Amberley Blog

  1. Why do I collect bayonets? by Graham Priest

    As a post Second World child my first eight years of existence were spent without a television and largely without regular access to a motor car. Radio and cinema was a big influence, but real-life experience and the printed word were the vehicles for much information or imaginative entertainment. Life in a suburb of the City of Bath revolved around...
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  2. Dragon’s Blood - A Mystical Medieval Treatment or Natural Remedy?

    Dragon’s Blood and Willow Bark (Amberley Publishing April 2015) was the title of my original medieval medicine book. I chose the title to illustrate and contrast the use of both mystical and natural treatments in the middle ages and to consider the efficacy of these remedies. Willow bark had been used since ancient times to relieve inflammation and reduce fevers...
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  3. Jutland – the most Decisive Battle of the First World War by Phil Carradice

    The Battle of Jutland, fought on 31 May 1916, has long been regarded as an indecisive stalemate with neither side willing to risk the safety of its capital ships. In fact, nothing could be further from the truth. Jutland was actually the most significant action fought during the four long years of war, either on land or on the ocean...
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  4. British Steam Fire Engines by Ronald Henderson

    Whenever one reads stories about the fire brigade in children’s books and comics, and indeed in some historical books on the subject there was invariably mention of the romance of the steam fire engine. There was the  thrill of seeing  two powerful fire brigade horses galloping along the streets with the firemen hanging on for dear life and shouting the...
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  5. How 'No More Soldiering' began by Stephen Wade

    I was researching in the Brynmor Jones Library in Hull, digging into the background for a biography I was writing on George Grossmith, the singer and writer, when there was a large folder of photographs and I could see from the front cover that it was intriguingly entitled: 'Prison Photographs.' As I am primarily a crime historian, how could I...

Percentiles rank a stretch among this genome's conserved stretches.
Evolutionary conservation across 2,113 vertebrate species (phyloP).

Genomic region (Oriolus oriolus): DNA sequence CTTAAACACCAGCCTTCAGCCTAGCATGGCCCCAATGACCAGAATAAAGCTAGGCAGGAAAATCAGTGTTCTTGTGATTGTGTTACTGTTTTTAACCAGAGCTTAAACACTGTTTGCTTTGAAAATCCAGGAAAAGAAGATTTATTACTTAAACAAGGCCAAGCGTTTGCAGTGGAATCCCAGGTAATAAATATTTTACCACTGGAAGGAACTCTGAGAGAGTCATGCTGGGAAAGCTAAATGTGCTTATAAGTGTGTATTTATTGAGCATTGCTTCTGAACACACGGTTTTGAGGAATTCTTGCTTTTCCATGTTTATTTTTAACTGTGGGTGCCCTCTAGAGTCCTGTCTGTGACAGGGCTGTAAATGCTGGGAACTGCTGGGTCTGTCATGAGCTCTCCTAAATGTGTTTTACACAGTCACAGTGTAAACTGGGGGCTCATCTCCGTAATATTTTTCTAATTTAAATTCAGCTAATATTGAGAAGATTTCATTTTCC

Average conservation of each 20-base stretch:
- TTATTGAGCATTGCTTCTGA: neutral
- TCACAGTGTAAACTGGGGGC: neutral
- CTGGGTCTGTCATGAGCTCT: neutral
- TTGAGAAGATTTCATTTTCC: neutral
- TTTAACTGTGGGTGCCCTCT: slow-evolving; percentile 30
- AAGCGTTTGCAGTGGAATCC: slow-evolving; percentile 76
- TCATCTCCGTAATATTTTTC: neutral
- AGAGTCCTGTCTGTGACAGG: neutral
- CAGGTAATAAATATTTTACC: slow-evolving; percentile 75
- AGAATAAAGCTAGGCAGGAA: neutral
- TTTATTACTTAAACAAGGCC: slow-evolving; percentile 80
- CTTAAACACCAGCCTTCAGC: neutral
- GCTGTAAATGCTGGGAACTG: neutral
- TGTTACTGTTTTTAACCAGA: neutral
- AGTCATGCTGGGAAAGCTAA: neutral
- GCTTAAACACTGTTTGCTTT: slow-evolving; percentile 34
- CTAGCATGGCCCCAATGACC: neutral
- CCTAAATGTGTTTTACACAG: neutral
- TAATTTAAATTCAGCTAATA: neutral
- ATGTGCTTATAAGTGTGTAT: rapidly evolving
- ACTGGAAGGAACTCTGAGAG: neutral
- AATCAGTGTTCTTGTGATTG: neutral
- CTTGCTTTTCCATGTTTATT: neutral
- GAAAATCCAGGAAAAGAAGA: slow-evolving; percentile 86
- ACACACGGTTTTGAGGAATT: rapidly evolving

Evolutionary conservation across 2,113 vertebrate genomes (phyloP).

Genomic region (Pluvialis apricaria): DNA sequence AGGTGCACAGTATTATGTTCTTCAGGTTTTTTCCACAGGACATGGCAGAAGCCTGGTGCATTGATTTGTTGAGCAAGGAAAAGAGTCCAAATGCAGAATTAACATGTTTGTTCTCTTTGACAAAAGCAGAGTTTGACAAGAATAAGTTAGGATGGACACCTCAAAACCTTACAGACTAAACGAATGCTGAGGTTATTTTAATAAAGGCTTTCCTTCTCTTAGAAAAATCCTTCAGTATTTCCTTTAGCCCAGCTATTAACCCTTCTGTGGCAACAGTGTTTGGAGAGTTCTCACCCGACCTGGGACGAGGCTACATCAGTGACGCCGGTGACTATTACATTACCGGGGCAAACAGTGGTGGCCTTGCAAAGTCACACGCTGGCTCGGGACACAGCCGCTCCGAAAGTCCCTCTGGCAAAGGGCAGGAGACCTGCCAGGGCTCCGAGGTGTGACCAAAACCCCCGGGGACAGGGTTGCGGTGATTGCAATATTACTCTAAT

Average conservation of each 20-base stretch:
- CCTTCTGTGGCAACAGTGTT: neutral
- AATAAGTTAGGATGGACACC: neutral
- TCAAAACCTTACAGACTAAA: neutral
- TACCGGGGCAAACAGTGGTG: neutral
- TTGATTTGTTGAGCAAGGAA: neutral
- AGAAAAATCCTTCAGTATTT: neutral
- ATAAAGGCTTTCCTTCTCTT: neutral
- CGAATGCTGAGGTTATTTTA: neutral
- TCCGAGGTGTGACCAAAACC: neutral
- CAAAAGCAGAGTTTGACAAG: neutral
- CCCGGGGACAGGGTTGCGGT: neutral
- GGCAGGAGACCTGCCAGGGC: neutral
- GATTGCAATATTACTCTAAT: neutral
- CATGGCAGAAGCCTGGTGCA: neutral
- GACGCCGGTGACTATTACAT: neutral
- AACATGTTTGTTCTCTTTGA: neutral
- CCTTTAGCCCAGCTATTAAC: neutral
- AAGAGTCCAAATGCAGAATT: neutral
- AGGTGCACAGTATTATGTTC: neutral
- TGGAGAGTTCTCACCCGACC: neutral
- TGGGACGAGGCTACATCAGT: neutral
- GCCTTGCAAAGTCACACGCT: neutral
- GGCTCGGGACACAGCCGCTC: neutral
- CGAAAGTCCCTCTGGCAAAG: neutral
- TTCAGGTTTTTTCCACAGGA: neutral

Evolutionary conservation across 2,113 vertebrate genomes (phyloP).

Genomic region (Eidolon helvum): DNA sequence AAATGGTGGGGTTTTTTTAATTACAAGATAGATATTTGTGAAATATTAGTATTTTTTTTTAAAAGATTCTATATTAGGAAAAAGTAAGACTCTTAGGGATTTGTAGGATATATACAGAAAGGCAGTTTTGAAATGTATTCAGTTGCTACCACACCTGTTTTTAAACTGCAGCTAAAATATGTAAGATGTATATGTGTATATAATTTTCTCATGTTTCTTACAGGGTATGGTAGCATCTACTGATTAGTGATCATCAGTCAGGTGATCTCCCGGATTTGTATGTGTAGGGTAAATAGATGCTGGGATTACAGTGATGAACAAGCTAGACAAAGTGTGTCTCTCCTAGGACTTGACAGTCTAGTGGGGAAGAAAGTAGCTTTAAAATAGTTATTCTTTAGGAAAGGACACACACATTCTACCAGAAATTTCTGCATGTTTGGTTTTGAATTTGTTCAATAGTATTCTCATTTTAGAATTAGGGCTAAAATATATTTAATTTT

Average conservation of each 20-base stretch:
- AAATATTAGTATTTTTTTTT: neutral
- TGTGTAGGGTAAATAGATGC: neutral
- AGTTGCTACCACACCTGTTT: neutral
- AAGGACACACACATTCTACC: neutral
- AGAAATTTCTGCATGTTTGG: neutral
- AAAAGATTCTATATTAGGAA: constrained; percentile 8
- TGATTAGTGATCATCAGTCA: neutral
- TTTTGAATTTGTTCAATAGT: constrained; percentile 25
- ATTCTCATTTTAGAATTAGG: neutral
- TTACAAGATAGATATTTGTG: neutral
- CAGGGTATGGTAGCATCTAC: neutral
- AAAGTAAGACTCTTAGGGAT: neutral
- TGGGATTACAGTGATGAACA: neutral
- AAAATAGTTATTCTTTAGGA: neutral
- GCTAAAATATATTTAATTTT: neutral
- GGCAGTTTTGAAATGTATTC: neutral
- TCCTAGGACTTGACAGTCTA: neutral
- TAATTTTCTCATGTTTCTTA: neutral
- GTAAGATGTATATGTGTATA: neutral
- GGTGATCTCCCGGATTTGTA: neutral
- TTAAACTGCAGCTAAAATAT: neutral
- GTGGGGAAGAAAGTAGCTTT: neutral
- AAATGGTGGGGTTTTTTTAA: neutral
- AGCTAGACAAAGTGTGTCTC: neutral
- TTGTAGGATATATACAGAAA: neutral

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  6. Sir Henry Neville was Shakespeare: The Evidence by John Casson & William D. Rubinstein

    Exploring the evidence that Sir Henry Neville was Shakespeare. In science knowledge develops through experiment and evidence. Starting with questions and doubts, new hypotheses are developed and their predictions are tested against experimental experience. This research approach often generates new evidence that corroborates or refutes previous ideas and so increases the probability that a new hypothesis is correct or indicates...
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  7. Forgotten Science by S.D. Tucker

    In an extract from his new book Forgotten Science: Strange Ideas from the Scrapheap of History, SD Tucker explores some of the strangest tales from Soviet science, including Stalin’s alleged attempts to create a race of invincible monkey-soldiers to serve in the Red Army. They tried to make a Monkey out of you The phrase ‘human guinea-pig’ is often used...
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  8. The Defeat of the Luftwaffe by Jonathan Trigg

    This is the story of how the Luftwaffe was utterly defeated on the Eastern Front. What’s the best thing about writing history? For me that’s easy. Stepping back in time into the shoes of another generation and looking around at the world through their eyes, and as you look around you can read what they read, touch what they touched...
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  9. The Mysteries of Medieval Medicine Nerdalicious feature with Toni Mount

    Toni Mount is back with another fascinating look at everyday life in the middle ages. Dragon’s Blood & Willow Bark: The Mysteries of Medieval Medicine takes you on a journey through centuries of medical progress, from the ancient to the modern era. Packed full of intriguing anecdotes you’ll discover the elusive female physicians of the middle ages, medicine and the...
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  10. Charles Brandon by Steven Gunn

    Charles Brandon, duke of Suffolk, won’t go away, but we always see him out of the corner of our eye. In panoramic sixteenth-century paintings like those showing the Field of Cloth of Gold and the sinking of the Mary Rose he is usually somewhere just behind the king. Seventeenth-century sight-seers in the Tower of London were shown two great jousting...
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